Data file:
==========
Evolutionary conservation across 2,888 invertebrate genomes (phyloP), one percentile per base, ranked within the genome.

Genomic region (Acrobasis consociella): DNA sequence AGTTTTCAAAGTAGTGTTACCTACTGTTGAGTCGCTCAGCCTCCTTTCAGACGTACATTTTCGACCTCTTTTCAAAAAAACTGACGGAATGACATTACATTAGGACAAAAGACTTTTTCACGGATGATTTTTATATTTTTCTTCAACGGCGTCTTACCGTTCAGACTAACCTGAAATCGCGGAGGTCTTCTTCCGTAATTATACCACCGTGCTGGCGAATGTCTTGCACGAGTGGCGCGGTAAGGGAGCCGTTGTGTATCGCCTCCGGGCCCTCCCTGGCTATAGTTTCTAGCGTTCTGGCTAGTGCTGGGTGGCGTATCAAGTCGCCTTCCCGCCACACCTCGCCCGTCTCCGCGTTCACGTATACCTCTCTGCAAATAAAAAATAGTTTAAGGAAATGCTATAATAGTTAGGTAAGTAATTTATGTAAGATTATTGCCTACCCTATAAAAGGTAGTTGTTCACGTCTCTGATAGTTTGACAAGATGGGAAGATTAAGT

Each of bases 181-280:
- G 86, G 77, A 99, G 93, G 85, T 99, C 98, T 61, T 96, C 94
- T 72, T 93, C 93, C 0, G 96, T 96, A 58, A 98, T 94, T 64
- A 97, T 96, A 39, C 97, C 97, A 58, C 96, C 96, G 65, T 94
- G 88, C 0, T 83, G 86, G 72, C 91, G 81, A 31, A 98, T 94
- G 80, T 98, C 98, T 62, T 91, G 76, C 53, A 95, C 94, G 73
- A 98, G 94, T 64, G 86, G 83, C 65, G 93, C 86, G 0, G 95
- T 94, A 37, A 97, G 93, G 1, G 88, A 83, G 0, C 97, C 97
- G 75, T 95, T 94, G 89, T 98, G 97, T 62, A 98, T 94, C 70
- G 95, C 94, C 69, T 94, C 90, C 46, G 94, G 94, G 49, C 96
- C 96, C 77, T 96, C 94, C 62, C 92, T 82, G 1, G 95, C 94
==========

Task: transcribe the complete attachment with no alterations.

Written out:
Evolutionary conservation across 2,888 invertebrate genomes (phyloP), one percentile per base, ranked within the genome.

Genomic region (Acrobasis consociella): DNA sequence AGTTTTCAAAGTAGTGTTACCTACTGTTGAGTCGCTCAGCCTCCTTTCAGACGTACATTTTCGACCTCTTTTCAAAAAAACTGACGGAATGACATTACATTAGGACAAAAGACTTTTTCACGGATGATTTTTATATTTTTCTTCAACGGCGTCTTACCGTTCAGACTAACCTGAAATCGCGGAGGTCTTCTTCCGTAATTATACCACCGTGCTGGCGAATGTCTTGCACGAGTGGCGCGGTAAGGGAGCCGTTGTGTATCGCCTCCGGGCCCTCCCTGGCTATAGTTTCTAGCGTTCTGGCTAGTGCTGGGTGGCGTATCAAGTCGCCTTCCCGCCACACCTCGCCCGTCTCCGCGTTCACGTATACCTCTCTGCAAATAAAAAATAGTTTAAGGAAATGCTATAATAGTTAGGTAAGTAATTTATGTAAGATTATTGCCTACCCTATAAAAGGTAGTTGTTCACGTCTCTGATAGTTTGACAAGATGGGAAGATTAAGT

Each of bases 181-280:
- G 86, G 77, A 99, G 93, G 85, T 99, C 98, T 61, T 96, C 94
- T 72, T 93, C 93, C 0, G 96, T 96, A 58, A 98, T 94, T 64
- A 97, T 96, A 39, C 97, C 97, A 58, C 96, C 96, G 65, T 94
- G 88, C 0, T 83, G 86, G 72, C 91, G 81, A 31, A 98, T 94
- G 80, T 98, C 98, T 62, T 91, G 76, C 53, A 95, C 94, G 73
- A 98, G 94, T 64, G 86, G 83, C 65, G 93, C 86, G 0, G 95
- T 94, A 37, A 97, G 93, G 1, G 88, A 83, G 0, C 97, C 97
- G 75, T 95, T 94, G 89, T 98, G 97, T 62, A 98, T 94, C 70
- G 95, C 94, C 69, T 94, C 90, C 46, G 94, G 94, G 49, C 96
- C 96, C 77, T 96, C 94, C 62, C 92, T 82, G 1, G 95, C 94